1 g of CNT powder (MWNT, CNI Technologies), 1 g of frit (8000L, Shinheung Ceramic Industry Co., Ltd.), 5 g of polyester acrylate, 5 g of photosensitive resin (trimethylolpropane triacrylate, Aldrich Co., Ltd.), and 5 g of photo initiator (HS-188, Dongyang Ink Co., Ltd.) were added to 40 g of terpineol, and then 2 g of BaTiO3 was added thereto, and the mixture was stirred to prepare a composition for forming an electron emission source.

The composition was printed on a region of a substrate in which an electron emission source was to be disposed. The substrate included a Cr gate electrode, an insulating film and an indium tin oxide (ITO) electrode.

Then, the printed composition was exposed to light using a pattern mask and parallel exposure equipment with an exposure energy of 2,000 mJ/cm2. The exposed resultant was developed using acetone and sintered at 450° C. under oxygen-nitrogen mixed gas atmosphere, having an oxygen concentration of about 1,000 ppm, so as to obtain an electron emission source.

Thereafter, a second substrate having a phosphor layer and an ITO anode electrode was disposed facing the first substrate, on which the electron emission source was formed. A spacer was disposed between the two substrates in order to maintain a cell gap between the substrates in the final electron emission device.

Comparative Example 1

An electron emission source-forming composition was prepared in the same manner as in Example 1, except that BaTiO3 was not used, and an electron emission device was completed by the same process as above.

Evaluation and Results

Current densities of the electron emission sources according to Example 1 and Comparative Example 1 were measured using a pulse power source and an ammeter.

FIG. 3 illustrates a graph showing current density of an electron emission source according to Example 1 and Comparative Example 1.

Referring to FIG. 3, it is apparent that a current density characteristic of the electron emission source of Example 1, in which BaTiO3 was included, was superior to that of the electron emission source of Comparative Example 1, in which BaTiO3 was not used.

FIGS. 4A and 4B illustrate images of an electron emission characteristic of an electron emission device according to Example 1 and Comparative Example 1, respectively. Referring to FIGS. 4A and 4B, it is apparent that the electron emission device of Example 1, in which BaTiO3 was included, is uniform in comparison with that of Comparative Example 2, in which BaTiO3 was not used. Therefore, embodiments of the present invention may provide an electron emission device exhibiting enhanced electric emission characteristics.

When an electron emission source is prepared according to embodiments of the present invention, e.g., using the composition for forming the electron emission source having a ferroelectric powder as filler, the electron emission source may exhibit enhanced electron emission performance.

In particular, the ferroelectric material may absorb heat produced by field emission through Joule heating. The absorbed heat may induce the ferroelectric material to emit thermal electrons. Accordingly, it may be possible to extend the lifespan of an electron emission source having CNTs. Therefore, the reliability of a device employing the electron emission source may be enhanced.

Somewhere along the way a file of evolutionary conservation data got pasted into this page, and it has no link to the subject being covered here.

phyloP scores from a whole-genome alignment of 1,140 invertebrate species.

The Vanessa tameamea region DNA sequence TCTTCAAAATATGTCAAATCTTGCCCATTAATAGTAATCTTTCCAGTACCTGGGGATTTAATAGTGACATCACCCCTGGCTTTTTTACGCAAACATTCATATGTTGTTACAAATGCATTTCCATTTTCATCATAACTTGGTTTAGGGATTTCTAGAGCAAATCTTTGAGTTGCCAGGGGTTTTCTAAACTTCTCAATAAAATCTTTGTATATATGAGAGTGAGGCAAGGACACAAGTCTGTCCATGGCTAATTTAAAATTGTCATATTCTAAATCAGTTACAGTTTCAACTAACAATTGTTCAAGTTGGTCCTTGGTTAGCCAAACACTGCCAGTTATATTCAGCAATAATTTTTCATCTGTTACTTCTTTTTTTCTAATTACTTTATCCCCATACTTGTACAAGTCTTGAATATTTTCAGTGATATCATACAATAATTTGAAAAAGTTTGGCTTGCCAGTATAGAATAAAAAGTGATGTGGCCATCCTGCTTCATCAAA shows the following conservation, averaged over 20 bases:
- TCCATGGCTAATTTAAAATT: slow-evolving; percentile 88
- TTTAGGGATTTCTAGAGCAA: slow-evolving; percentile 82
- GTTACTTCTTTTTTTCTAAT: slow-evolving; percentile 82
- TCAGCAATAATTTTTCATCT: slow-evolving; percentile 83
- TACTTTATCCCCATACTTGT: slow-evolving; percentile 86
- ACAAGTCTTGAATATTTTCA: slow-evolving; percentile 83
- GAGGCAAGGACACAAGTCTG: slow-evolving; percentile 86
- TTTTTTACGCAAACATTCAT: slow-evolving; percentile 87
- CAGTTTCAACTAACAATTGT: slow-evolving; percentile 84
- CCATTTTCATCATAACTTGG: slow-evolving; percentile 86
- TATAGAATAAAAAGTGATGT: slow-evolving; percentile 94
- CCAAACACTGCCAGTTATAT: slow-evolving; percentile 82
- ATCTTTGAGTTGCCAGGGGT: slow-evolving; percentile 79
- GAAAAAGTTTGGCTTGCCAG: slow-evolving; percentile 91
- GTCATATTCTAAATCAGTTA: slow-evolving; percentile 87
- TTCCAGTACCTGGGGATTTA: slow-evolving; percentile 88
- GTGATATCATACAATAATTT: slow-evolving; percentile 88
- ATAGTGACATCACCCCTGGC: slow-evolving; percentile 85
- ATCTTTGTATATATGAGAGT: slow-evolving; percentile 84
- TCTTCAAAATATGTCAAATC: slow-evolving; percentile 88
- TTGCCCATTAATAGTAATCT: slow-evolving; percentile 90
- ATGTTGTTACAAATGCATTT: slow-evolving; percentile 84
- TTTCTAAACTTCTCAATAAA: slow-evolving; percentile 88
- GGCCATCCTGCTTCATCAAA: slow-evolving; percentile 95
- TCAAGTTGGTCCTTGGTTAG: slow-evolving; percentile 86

An electron emission source prepared as described above may include a carbon-based material and a ferroelectric material, and may be used in electron emission devices such as display devices, backlight units, etc.

Exemplary embodiments of the present invention have been disclosed herein, and although specific terms are employed, they are used and are to be interpreted in a generic and descriptive sense only and not for purpose of limitation. Accordingly, it will be understood by those of ordinary skill in the art that various changes in form and details may be made without departing from the spirit and scope of the present invention as set forth in the following claims.

Patent Citations
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US6091190 *Jul 28, 1997Jul 18, 2000Motorola, Inc.Field emission device
Non-Patent Citations
Reference
1Kim, Tae Sik, et al, "Calculation of Field Enhancement Factor in CNT-Cathodes Dependence on Dielectric Constant of Bonding Materials", IMID'05 Digest, pp. 1092-1095 (&poster) (2005).
Classifications
U.S. Classification313/495, 313/309
International ClassificationH01J1/62
Cooperative ClassificationH01J2201/30446, H01J2201/306, H01J2329/00, H01J1/304
European ClassificationH01J1/304
Legal Events
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Nov 4, 2014FPExpired due to failure to pay maintenance fee
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Aug 27, 2007ASAssignment
Owner name: SAMSUNG SDI CO., LTD., KOREA, REPUBLIC OF
Free format text: ASSIGNMENT OF ASSIGNORS INTEREST;ASSIGNORS:MOON, HEE-SUNG;KIM, JAE-MYUNG;LEE, SO-RA;REEL/FRAME:019782/0009
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Oct 31, 2006ASAssignment
Owner name: SAMSUNG SDI CO., LTD., KOREA, REPUBLIC OF
Free format text: ASSIGNMENT OF ASSIGNORS INTEREST;ASSIGNORS:MOON, HEE-SUNG;KIM, JAE-MYUNG;REEL/FRAME:018484/0676
Effective date: 20061030